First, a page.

• Keep it Simple, Stupid!

  • “RTBQ! RTBQ!”. This is the phrase that my high school friends shouted at me when I asked them to remind me of the phrase they remember from school. Mr Fletcher was a larger than life maths teacher and “read the blinking’ question” wasn’t the only phrase he said.

    He had a whole raft of these phrases, including “log off, and bog off”, being one of the more memorable ones. For me though, he was also the source of the phrase “keep it simple, stupid”. Not just because it was somewhat amusing, but because it was actually useful advice too.

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  • Using Jenkinsfiles for Continuous Deployment Pipelines

  • If the idea of deploying code to production makes you nervous, then this one’s for you.

    Despite the fact that you may have just solved the latest business problem with the most elegant solution and the least amount of code, you know how it is when it comes to deployments and humans, we will make mistakes, we get things wrong and we break things. It happens.

    However, the way we solve this is by improving processes, not blaming humans. Employing what we’ve learned, leaning on our own experiences and experts in the field, while implementing the best practices.

    Martin Fowler wrote about Continuous Integration in September 2000, followed by a significant update in May 2006. He talks about conceptual ideas such as maintaining a single source repository, automating the build, testing in a clone of the production environment, ensuring everyone can see what’s happening and deployment pipelines.

    These practices help to lay the foundation to why we should create pipelines as code and the approaches we should take. For example, version control is a very powerful tool. Keeping everything in version control means you can easily keep track of changes, review code and maintain a source of truth.

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  • Story Points Baseline

  • Given a new team or a team restructure, should you baseline? Do all teams point differently? Do the team need to baseline?

    Do you need to align your pointing to be the same across teams? Should all teams point the same? Should teams be autonomous?

    These are the types of questions that come up in newly formed teams that have a mix of experience with either agile or their peers.

    Ultimately it should be up to you and the team. Teams should be autonomous. What works for you and your team is probably right. Nobody should tell you how to work, that is your job.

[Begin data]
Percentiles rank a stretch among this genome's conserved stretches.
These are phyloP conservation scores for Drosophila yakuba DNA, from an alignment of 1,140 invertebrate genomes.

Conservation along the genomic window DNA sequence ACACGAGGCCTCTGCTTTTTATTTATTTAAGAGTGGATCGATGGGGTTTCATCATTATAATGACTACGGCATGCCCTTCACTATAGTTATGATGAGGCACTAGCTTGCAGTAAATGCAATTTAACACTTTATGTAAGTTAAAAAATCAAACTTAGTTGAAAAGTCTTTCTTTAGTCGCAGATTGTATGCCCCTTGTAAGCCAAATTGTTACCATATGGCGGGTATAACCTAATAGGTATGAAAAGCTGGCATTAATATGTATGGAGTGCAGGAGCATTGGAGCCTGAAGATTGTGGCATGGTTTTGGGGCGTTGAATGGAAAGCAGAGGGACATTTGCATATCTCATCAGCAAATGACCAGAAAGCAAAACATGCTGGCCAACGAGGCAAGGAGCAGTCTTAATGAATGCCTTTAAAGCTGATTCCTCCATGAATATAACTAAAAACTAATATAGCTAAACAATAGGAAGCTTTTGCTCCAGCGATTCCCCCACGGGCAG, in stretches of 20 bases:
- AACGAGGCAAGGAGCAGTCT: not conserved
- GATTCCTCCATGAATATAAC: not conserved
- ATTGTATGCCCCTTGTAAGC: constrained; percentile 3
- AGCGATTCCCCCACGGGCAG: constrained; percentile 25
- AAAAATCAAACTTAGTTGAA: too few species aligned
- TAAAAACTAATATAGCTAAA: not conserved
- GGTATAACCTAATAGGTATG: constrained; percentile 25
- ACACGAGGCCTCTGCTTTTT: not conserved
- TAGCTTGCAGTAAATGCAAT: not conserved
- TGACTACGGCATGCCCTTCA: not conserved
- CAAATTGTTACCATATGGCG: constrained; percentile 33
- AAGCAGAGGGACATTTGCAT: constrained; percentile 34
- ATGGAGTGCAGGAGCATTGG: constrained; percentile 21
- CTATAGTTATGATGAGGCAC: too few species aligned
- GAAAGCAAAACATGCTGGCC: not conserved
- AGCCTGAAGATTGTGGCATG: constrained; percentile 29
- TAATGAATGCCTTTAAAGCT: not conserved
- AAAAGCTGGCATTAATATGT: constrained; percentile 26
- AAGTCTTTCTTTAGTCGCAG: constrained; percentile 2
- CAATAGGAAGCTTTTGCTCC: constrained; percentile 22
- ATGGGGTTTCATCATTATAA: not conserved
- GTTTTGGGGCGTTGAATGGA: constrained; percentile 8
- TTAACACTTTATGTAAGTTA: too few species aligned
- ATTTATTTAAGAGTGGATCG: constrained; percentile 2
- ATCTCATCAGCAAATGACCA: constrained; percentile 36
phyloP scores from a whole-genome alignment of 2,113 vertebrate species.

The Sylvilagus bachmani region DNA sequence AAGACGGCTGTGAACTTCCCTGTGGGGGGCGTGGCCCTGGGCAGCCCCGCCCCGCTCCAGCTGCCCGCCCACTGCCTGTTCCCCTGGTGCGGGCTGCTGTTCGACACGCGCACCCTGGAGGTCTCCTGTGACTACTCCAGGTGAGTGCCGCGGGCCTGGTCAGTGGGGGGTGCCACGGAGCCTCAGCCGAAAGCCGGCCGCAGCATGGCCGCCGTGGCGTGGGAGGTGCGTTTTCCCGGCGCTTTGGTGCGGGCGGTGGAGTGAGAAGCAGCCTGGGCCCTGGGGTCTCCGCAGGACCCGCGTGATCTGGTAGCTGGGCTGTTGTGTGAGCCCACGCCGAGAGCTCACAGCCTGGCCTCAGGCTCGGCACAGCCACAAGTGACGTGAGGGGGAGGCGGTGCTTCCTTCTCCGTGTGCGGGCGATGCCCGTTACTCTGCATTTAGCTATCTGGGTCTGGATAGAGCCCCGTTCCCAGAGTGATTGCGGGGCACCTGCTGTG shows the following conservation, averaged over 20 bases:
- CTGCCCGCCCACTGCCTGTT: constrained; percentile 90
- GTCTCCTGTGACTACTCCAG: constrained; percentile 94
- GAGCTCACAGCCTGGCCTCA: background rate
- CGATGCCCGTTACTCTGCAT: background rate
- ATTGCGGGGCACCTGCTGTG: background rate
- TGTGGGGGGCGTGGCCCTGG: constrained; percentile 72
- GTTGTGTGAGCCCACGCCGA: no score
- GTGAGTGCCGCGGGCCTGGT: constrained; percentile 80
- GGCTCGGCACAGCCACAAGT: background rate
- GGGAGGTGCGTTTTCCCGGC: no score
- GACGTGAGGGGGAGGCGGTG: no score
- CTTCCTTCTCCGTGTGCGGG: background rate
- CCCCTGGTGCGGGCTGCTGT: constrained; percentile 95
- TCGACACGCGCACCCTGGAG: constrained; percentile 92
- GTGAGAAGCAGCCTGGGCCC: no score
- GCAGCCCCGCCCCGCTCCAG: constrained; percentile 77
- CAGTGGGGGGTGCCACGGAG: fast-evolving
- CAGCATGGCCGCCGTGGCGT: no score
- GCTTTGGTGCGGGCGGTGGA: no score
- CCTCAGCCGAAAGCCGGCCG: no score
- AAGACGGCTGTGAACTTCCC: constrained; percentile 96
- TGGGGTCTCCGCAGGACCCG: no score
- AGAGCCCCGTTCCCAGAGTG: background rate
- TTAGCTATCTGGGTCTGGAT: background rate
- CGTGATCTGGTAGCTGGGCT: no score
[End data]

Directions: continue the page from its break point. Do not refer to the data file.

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  • Getting started with Behat

  • Behat is a test framework for behavior-driven development (BDD) written in the PHP programming language.

    BDD is described by its creator, Dan North, as a second-generation, outside-in, pull-based, multiple-stakeholder, multiple-scale, high-automation, agile methodology. It describes a cycle of interactions with well-defined outputs, resulting in the delivery of working, tested software that matters. Whatever that means…

    Behat is intended to aid communication between developers, clients and other stakeholders during a software development process. It allows the clear documentation of testable examples of the software’s intended behaviour. Behat test scenarios are written with Gherkin, a business-readable domain-specific language following defined patterns.

    Don’t think of it as a tool for testing, in the sense of removing bugs, think of it as a tool for documentation and specification.

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  • The journey to Microservices

  • We’ve come along way, even in the past few years. We’ve seen huge advances in web technology.

    We’ve all been there… It gets to the point where anything is better than the legacy code. Legacy code is any code without tests, that is understood by no one and is too fragile to change, even though the business demands more, the legacy code is impossible to maintain. It’s code that can’t scale and uses obsolete tech (PHP 5.5 anyone?).

    Moving away from the legacy code is always a challenge. Do you simply replace it with another monolith and say “no, we’ll definitely get it right this time”, or do you take a different approach?

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